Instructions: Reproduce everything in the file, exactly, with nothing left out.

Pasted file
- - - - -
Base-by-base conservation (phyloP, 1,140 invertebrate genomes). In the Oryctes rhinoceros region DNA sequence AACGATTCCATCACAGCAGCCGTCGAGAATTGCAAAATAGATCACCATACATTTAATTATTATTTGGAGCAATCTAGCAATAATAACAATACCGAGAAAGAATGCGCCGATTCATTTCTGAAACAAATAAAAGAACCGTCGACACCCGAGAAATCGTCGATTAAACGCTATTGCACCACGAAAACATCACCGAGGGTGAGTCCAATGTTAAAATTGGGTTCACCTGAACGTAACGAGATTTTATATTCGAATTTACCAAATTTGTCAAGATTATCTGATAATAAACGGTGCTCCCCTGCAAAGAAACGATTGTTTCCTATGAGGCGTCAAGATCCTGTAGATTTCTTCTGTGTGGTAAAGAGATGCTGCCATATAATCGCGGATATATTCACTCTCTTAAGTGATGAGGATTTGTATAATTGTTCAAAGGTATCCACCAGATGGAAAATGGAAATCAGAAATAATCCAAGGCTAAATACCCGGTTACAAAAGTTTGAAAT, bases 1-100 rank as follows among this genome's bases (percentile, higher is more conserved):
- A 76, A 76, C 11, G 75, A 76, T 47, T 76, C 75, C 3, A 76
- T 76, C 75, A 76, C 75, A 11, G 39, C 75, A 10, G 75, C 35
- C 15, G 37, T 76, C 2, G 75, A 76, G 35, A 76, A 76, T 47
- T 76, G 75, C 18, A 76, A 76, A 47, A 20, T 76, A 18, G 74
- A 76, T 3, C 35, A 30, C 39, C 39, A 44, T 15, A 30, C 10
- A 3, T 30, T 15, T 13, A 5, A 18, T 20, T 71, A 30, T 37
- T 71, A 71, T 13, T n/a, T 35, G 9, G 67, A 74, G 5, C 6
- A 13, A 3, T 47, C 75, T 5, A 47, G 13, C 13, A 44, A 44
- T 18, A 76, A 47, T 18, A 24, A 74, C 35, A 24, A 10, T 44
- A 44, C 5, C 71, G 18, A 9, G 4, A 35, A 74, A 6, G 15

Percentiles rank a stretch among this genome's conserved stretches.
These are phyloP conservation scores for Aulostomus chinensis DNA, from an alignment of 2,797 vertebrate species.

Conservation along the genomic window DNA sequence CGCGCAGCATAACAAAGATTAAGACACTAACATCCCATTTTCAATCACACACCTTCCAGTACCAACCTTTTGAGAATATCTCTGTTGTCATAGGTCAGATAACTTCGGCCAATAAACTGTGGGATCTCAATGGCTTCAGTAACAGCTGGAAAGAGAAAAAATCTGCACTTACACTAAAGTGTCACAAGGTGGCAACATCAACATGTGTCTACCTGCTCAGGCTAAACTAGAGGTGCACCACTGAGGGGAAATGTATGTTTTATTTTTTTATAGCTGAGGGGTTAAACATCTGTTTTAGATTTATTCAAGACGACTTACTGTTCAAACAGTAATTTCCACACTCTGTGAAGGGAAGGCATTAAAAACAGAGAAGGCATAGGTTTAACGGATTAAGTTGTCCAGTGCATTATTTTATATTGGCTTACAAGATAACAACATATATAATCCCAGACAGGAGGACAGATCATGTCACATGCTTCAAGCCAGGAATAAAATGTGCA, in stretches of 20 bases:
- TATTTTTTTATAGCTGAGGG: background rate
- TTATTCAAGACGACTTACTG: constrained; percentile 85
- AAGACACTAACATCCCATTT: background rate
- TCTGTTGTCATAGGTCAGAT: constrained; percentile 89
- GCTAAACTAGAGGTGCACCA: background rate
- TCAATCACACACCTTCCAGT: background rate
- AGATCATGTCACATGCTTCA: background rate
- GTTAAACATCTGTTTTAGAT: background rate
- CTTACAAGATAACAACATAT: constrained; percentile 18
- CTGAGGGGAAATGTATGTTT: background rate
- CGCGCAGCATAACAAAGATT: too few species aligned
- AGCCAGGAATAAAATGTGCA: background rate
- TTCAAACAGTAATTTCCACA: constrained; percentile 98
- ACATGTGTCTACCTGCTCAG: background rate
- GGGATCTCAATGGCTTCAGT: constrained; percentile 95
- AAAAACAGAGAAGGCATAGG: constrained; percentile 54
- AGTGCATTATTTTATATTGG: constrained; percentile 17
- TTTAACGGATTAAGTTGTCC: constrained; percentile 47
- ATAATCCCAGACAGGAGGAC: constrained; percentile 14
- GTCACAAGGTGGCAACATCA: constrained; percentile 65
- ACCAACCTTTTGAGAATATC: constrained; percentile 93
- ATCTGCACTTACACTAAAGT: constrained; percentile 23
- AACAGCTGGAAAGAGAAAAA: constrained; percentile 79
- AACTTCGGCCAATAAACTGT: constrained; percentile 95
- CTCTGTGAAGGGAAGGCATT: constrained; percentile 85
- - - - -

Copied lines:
Base-by-base conservation (phyloP, 1,140 invertebrate genomes). In the Oryctes rhinoceros region DNA sequence AACGATTCCATCACAGCAGCCGTCGAGAATTGCAAAATAGATCACCATACATTTAATTATTATTTGGAGCAATCTAGCAATAATAACAATACCGAGAAAGAATGCGCCGATTCATTTCTGAAACAAATAAAAGAACCGTCGACACCCGAGAAATCGTCGATTAAACGCTATTGCACCACGAAAACATCACCGAGGGTGAGTCCAATGTTAAAATTGGGTTCACCTGAACGTAACGAGATTTTATATTCGAATTTACCAAATTTGTCAAGATTATCTGATAATAAACGGTGCTCCCCTGCAAAGAAACGATTGTTTCCTATGAGGCGTCAAGATCCTGTAGATTTCTTCTGTGTGGTAAAGAGATGCTGCCATATAATCGCGGATATATTCACTCTCTTAAGTGATGAGGATTTGTATAATTGTTCAAAGGTATCCACCAGATGGAAAATGGAAATCAGAAATAATCCAAGGCTAAATACCCGGTTACAAAAGTTTGAAAT, bases 1-100 rank as follows among this genome's bases (percentile, higher is more conserved):
- A 76, A 76, C 11, G 75, A 76, T 47, T 76, C 75, C 3, A 76
- T 76, C 75, A 76, C 75, A 11, G 39, C 75, A 10, G 75, C 35
- C 15, G 37, T 76, C 2, G 75, A 76, G 35, A 76, A 76, T 47
- T 76, G 75, C 18, A 76, A 76, A 47, A 20, T 76, A 18, G 74
- A 76, T 3, C 35, A 30, C 39, C 39, A 44, T 15, A 30, C 10
- A 3, T 30, T 15, T 13, A 5, A 18, T 20, T 71, A 30, T 37
- T 71, A 71, T 13, T n/a, T 35, G 9, G 67, A 74, G 5, C 6
- A 13, A 3, T 47, C 75, T 5, A 47, G 13, C 13, A 44, A 44
- T 18, A 76, A 47, T 18, A 24, A 74, C 35, A 24, A 10, T 44
- A 44, C 5, C 71, G 18, A 9, G 4, A 35, A 74, A 6, G 15

Percentiles rank a stretch among this genome's conserved stretches.
These are phyloP conservation scores for Aulostomus chinensis DNA, from an alignment of 2,797 vertebrate species.

Conservation along the genomic window DNA sequence CGCGCAGCATAACAAAGATTAAGACACTAACATCCCATTTTCAATCACACACCTTCCAGTACCAACCTTTTGAGAATATCTCTGTTGTCATAGGTCAGATAACTTCGGCCAATAAACTGTGGGATCTCAATGGCTTCAGTAACAGCTGGAAAGAGAAAAAATCTGCACTTACACTAAAGTGTCACAAGGTGGCAACATCAACATGTGTCTACCTGCTCAGGCTAAACTAGAGGTGCACCACTGAGGGGAAATGTATGTTTTATTTTTTTATAGCTGAGGGGTTAAACATCTGTTTTAGATTTATTCAAGACGACTTACTGTTCAAACAGTAATTTCCACACTCTGTGAAGGGAAGGCATTAAAAACAGAGAAGGCATAGGTTTAACGGATTAAGTTGTCCAGTGCATTATTTTATATTGGCTTACAAGATAACAACATATATAATCCCAGACAGGAGGACAGATCATGTCACATGCTTCAAGCCAGGAATAAAATGTGCA, in stretches of 20 bases:
- TATTTTTTTATAGCTGAGGG: background rate
- TTATTCAAGACGACTTACTG: constrained; percentile 85
- AAGACACTAACATCCCATTT: background rate
- TCTGTTGTCATAGGTCAGAT: constrained; percentile 89
- GCTAAACTAGAGGTGCACCA: background rate
- TCAATCACACACCTTCCAGT: background rate
- AGATCATGTCACATGCTTCA: background rate
- GTTAAACATCTGTTTTAGAT: background rate
- CTTACAAGATAACAACATAT: constrained; percentile 18
- CTGAGGGGAAATGTATGTTT: background rate
- CGCGCAGCATAACAAAGATT: too few species aligned
- AGCCAGGAATAAAATGTGCA: background rate
- TTCAAACAGTAATTTCCACA: constrained; percentile 98
- ACATGTGTCTACCTGCTCAG: background rate
- GGGATCTCAATGGCTTCAGT: constrained; percentile 95
- AAAAACAGAGAAGGCATAGG: constrained; percentile 54
- AGTGCATTATTTTATATTGG: constrained; percentile 17
- TTTAACGGATTAAGTTGTCC: constrained; percentile 47
- ATAATCCCAGACAGGAGGAC: constrained; percentile 14
- GTCACAAGGTGGCAACATCA: constrained; percentile 65
- ACCAACCTTTTGAGAATATC: constrained; percentile 93
- ATCTGCACTTACACTAAAGT: constrained; percentile 23
- AACAGCTGGAAAGAGAAAAA: constrained; percentile 79
- AACTTCGGCCAATAAACTGT: constrained; percentile 95
- CTCTGTGAAGGGAAGGCATT: constrained; percentile 85